Economically, possibly. I ask myself "What have the other Eurozone countries got left in terms of sticks to hit Greece with?" I don't know. So would this mean that they (I say "they", I probably mean "Germany plus maybe France") could just wash their hands of Greece. I think they could, and there's a point past which the chance of getting loans back becomes too low to keep propping up the Greeks. At that point, the sensible economic action for Germany to take would be to basically tell the Greeks to f*** off.

Politically though, very different answer.
philmophlegm: adamsmithphilmophlegm on November 6th, 2011 12:55 am (UTC)
Part 15

"Lastly up until about a week ago lots of people were saying how terrible it would be if a precedent were set that a country could leave the euro. Is this just because if Greece were to leave, the option would be open for Germany to take its toys home which, obviously, would have quite a negative impact on the value of the currency since Germany has a large and productive economy or would there be investments which would lose value simply because Greece had left in some way. Have people, for instance, been buying Greek bonds on the assumption that they were, in some way, guaranteed by the Central bank or... or... what?

Personally, I don't think it would be terrible for any country to leave the Euro, but then I've always thought that the Euro was a bad idea in economic terms. As far as I can see it has always been about the politics rather than the economics. I was in the minority who thought that ERM was a bad idea back in the late 80s and early 90s and I've thought that the Euro was a bad idea since then. I may have been right both times, but that's scant consolation when you're working in a ruined economy.

People will have been buying Greek government bonds (in preference to say German ones) basically because they could get a better rate of interest on them.
philmophlegm: adamsmithphilmophlegm on November 6th, 2011 01:02 am (UTC)
Part 16

"Why is a country leaving the euro such an option of almost unthinkable last resort?"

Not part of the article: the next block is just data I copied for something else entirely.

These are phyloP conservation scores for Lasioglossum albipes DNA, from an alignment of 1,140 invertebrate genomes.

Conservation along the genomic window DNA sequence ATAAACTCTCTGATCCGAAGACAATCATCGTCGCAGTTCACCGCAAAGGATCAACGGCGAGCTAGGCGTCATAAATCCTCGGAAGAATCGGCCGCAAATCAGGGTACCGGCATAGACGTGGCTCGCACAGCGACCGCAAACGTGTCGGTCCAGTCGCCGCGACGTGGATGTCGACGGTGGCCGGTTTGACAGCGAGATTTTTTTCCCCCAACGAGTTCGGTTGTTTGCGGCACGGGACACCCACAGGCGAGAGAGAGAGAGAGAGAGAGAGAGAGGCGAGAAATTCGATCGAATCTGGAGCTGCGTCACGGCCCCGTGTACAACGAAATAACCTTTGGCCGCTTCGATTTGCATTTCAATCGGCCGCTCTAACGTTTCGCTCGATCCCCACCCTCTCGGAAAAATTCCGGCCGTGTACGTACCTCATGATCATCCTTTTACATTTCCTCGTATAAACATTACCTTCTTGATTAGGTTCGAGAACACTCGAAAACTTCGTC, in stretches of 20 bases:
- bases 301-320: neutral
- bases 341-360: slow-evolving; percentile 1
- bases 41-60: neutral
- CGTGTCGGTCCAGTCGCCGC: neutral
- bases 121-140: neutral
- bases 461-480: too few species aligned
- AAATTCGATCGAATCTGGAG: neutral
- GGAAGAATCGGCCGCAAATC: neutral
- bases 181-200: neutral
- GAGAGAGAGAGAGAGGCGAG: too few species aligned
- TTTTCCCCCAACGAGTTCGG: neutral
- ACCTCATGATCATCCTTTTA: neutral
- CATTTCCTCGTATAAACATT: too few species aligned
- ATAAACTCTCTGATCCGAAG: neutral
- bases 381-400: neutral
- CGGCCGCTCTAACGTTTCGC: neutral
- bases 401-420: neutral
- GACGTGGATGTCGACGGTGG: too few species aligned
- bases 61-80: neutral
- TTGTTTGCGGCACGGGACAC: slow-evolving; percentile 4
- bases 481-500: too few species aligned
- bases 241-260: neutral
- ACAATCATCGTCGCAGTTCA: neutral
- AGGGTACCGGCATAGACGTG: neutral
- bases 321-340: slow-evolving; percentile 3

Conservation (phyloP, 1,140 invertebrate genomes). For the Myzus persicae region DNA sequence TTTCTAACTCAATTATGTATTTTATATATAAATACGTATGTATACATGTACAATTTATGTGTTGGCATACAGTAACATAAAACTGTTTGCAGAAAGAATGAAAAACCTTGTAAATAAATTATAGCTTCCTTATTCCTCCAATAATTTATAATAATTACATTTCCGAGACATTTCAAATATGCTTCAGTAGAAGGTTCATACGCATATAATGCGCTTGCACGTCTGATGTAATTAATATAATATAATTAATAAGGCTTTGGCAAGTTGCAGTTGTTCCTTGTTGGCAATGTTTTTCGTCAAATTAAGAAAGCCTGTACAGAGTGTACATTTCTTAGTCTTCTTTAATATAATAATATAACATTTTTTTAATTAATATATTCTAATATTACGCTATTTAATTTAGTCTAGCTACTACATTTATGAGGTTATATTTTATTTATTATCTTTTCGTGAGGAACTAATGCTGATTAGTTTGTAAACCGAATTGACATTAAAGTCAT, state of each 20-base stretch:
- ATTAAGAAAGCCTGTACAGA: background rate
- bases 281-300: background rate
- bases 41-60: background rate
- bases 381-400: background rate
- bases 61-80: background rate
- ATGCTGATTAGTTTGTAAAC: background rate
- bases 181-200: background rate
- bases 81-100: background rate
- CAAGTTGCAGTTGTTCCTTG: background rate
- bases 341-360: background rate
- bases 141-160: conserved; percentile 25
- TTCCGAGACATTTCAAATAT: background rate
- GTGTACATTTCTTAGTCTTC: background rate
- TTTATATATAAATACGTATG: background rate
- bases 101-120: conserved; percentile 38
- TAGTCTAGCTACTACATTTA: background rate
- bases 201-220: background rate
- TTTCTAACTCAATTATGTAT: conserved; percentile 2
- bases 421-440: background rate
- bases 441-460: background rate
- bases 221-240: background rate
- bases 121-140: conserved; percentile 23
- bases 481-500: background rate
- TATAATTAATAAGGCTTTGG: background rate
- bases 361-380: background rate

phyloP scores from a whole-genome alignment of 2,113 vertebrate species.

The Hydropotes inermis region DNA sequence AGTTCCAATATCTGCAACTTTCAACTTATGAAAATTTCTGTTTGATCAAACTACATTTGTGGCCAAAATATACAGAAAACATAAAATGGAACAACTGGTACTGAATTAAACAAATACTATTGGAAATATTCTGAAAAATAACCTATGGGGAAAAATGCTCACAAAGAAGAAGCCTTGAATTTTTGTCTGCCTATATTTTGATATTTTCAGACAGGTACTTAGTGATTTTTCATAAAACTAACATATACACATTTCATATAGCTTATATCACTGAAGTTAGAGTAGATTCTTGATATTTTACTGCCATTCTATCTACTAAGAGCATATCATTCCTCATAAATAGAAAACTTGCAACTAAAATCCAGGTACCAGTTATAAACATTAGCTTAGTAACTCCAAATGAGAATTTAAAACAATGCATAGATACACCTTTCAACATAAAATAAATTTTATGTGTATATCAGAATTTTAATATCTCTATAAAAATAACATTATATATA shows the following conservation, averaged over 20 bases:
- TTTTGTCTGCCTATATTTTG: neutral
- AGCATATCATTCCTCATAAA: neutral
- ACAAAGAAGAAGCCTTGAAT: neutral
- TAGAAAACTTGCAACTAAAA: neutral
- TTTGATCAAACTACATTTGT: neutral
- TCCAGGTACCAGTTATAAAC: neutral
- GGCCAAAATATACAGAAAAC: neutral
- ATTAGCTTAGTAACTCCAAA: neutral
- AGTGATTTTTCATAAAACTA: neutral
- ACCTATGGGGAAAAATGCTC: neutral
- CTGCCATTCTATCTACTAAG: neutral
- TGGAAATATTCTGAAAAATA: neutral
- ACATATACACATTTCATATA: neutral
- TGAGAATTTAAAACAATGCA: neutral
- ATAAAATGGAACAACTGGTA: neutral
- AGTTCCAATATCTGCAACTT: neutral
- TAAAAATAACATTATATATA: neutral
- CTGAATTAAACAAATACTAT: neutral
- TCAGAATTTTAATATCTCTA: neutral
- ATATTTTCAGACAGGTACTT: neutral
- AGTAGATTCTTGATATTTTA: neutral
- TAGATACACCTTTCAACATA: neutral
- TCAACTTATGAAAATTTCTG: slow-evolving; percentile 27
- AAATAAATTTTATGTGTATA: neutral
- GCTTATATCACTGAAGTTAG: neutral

It isn't, it really isn't, at least not in economic terms. But it probably is to the advocates of closer political union.

There are costs to switching currencies, and it wouldn't be easy, but it is possible. After all, every country in the Eurozone has switched currencies fairly recently.

philmophlegm: adamsmithphilmophlegm on November 6th, 2011 01:11 am (UTC)
Part 17

"Why is a small economy within the euro going bankrupt such a disaster specifically for the euro? Why does the euro care about Greece when there is no evidence the US Dollar cares either way about East Timor?"

Partly the political versus economic thing mentioned in parts 15 and 16. Partly the amount of Greek debt compared to East Timorean debt and the fact that it is concentrated in European banks (both commercial and central). French commercial banks hold over $40billion of Greek debt. Take that away, and we may very well be in the situation we were in a couple of years ago with governments having to rescue banks.
wellinghallwellinghall on November 6th, 2011 08:18 am (UTC)
After philmophlegm's 17-part essay, any comments of mine would appear superfluous! But I may still chip in with my own thoughts at some point.
bunn: Bunglesbunn on November 6th, 2011 09:36 am (UTC)
Oh go on. It does him good to be argued with. Otherwise he becomes bumptious.
louisedennislouisedennis on November 6th, 2011 06:04 pm (UTC)
Thanks for all this. At the risk of making you "bumptious" it's been really useful. In particular we'd not really thought about the effect that exchange rates would have on everything, nor had we realise that the interest rates set by the Central European Bank meant that Greece could borrow money at more beneficial rates than it would have been able to otherwise.